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able absence of any thing allied to devotional feeling in a cor respondence, conducted principally by dignified clergy and

eminent prelates.' Disappointed indeed would that person be, who, in the simpliciiy of his heart, should open these volumes with the expectation of finding in then a picture of pure, holy, and benevolent minds, undistracted by worldly cares, and unruffled by those angry and ambitious passions which agitate the rude mass of mankind. It is very possible, we are well aware, for the best of characters to be some. times hurried away by the violence of opposite and contending opinions into unbecoming and unjustifiable resentment: but there is a wide difference between occasional acts and con. firmed habits. No one can forbear to lament the intempérate disputes of a Toplady and a Fletcher; but' examine their familiar letters and private exercises, and you will find an innocence of disposition eminently amiable and attractive, and a chastened humility of spirit truly evangelical. Alas! for the clerical character, when the essence of its' happiness is enshrined in an archiepiscopal mitre! :

The learned and laborious editor of these volumes has performed his office with diligence and impartiality. Of most of the correspondents, he has given a short biographical sketch; and by this means, as well as by the occasional introduction of judicious and appropriate notes, has succeeded in rendering the collection more intelligible, and, as far as possible, Tess insipid: Art, VII. The Critique in the Eclectic Review, on 1 John v. 7. Confuted by

Martin's Examination of Emlyn's Answer; to which is added an Appendix, containing Remarks on Mr. Porson's Letters to Archdeacon Travis, concerning the Three Heavenly Witnesses. By J. Pharez. 8vo. pp. 168. price 4s.. Ogle, Hamilton, Button. 1809. ... , TF a person who is grossly uninformed on any subject which e requires a knowledge of facts and a patient scrutiny of complex evidence, not only clings to his ignorance with pertinacious fondness, but chuses to pester the world with his wrong-headed effusions, silence is usually the best treatment. We cannot always avail ourselves, however, of this compendious mode of reply. When a gentleman does us the honour to publish a four shilling pamphlet, in confutation of fifteen lines of ours, we are bound, in common po- ' liteness, to make him some acknowledgements. In the present instance, also, our silence might have been detrimental to the interests of truth. It might have been conceived ' that we dishonourably avoided a fair inquiry ; or that, being convicted of error by our zealous respondent, we had not.. integrity and honour enough to come fairly before the

public and confess our mistake. Irksome as it is to waste our time and paper in slaying the ten times slain, we must patiently submit to our duty.

It seems that we have given offence to this Mr. J. Pharez by a paragraph (Ecl. Rev. Vol. V. p. 248.) in which we professed our conviction of the spuriousness of certain words in the received text of 1 John v. 7,8..

Such readers as have not paid particular attention to the rules of criticism, by which the genuine text of all ancient writings is ascertained and proved, we take the liberty of referring to p. 33. of our last Voluine. It was there shewn," that the only legitiinate sources of authority, in ascertaining the pure text of the New Testament, are ancient Manus-, cripts, Ancient Versions, and Citations in the works of early. Christian writers; that none of these sources of authority are to be accepted in the gross, but that, in every case, the character and claims of each evidence must be individually weighed ;-and, finally, that the result must be obtained by an impartial summation of all the testimonies. By, such a process as this we have been satisfied that the passage under consideration was not written by the Apostle John: and though we may incury, with a very few persons like our present opponent — we certainly shall not deserve the charge of temerity, when we assert, that no man of understanding and integrity, who is able to examine the ques. tion on its proper grounds, and who will take the pains of going through with such an examination, can avoid arriving at the same conclusion.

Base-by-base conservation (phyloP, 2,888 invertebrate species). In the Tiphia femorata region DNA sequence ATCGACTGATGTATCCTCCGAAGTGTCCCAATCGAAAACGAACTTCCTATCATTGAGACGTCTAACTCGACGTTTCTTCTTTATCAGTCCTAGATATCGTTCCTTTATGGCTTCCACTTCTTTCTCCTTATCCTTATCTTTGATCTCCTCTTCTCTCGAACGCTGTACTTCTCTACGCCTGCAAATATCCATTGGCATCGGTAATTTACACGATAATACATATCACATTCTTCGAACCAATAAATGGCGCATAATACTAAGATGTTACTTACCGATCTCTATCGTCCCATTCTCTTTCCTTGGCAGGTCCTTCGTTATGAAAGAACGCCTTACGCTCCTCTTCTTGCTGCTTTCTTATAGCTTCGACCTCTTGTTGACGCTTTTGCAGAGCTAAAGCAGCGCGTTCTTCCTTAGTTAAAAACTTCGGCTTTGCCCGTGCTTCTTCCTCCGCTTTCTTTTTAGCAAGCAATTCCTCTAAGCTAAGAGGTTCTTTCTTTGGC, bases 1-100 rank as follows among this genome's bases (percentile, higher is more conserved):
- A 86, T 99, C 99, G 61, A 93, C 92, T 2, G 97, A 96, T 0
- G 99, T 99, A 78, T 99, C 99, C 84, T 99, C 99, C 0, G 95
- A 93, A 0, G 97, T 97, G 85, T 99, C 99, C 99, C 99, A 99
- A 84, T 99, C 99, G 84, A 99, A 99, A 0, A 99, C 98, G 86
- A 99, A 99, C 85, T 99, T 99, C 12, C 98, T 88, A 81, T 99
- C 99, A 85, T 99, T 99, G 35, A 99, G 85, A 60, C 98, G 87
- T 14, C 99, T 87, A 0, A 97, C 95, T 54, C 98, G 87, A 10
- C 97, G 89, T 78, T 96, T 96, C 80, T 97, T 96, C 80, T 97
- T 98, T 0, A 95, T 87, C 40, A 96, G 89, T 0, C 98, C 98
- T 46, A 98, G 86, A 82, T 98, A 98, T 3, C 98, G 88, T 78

As both our living opponent, and the dead one whom he has 'roused from his tomb, are in the curious predicament of not knowing the state of the question, and most ludiêrously labour to prove a clause to be genuine which no person denies, it becomes absolutely necessary for us to premise what that question is. We shall, therefore, transcribe the seventh and eighth verses, including in brackets the part which we affirm to be an interpolation.

"Oto tesis isoly és pedestacoutis [is tã óvgaã, é Tatais, ó Aéros, xai To Azion. Tlxeüpecco xai ŠUTOS & Trais do 1os. Kai TEETS & Joy os pagtuGOūITES ły tñ vn] 70 TVEūzecoxx) to towe, kad to dīta xaš os retis tus To en tuowy. ....

" For there are three that bear record in heaven, the Fac ther, the Word, and the Holy Ghost ; and these three are one. And there are three that bear witness in earth,] the spirit, and the water, and the blood; and these three agree in ene."

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the John. v. z. King's libram, and t/

We shall go over the particulars of our former assertion, with respect to the portion marked as spurious. '

I. It is found in no Greek Manuscript ancient or recent, except the Codex Montfortianus, in the Library of. Trinity College Dublin, and the Codex Ravianus, in the King of Prussia's Library. at Berlini .' The last of these we rejected, 6 as an impudent forgery of the 16th century, and not intitled to be ever dientioned in a question of criticism. David Martin, (a worthy French protestant minister, but a child in criticism, and inferior to many children in understanding, as his work here republished contains luculent proofs,) obtained, he tells us, ' advices from Berlin, and these are the very words of one of the King's librarians. "Locus &c. The passage of 1 John. v. 7. is in the text of the Greek Manuscript of the New Testament in the King's Library at Berlin, but we can affirm nothing certain concerning its antiquity,' What follows ? Does the good refugee take a journey from Utrecht to Berlin, to see with his own eyes? Or does he . again apply to the cautious librarian, and urge an examination into the characters of age which the Manuscript possessed? Ono ! far from it: the Reverend Monsieur Mar. tin concludes as follows: “ Whatever be determined concerning the antiquity of the copy, the passage of St. John is found in it, and stands in the body of the text; that is enough.!!! "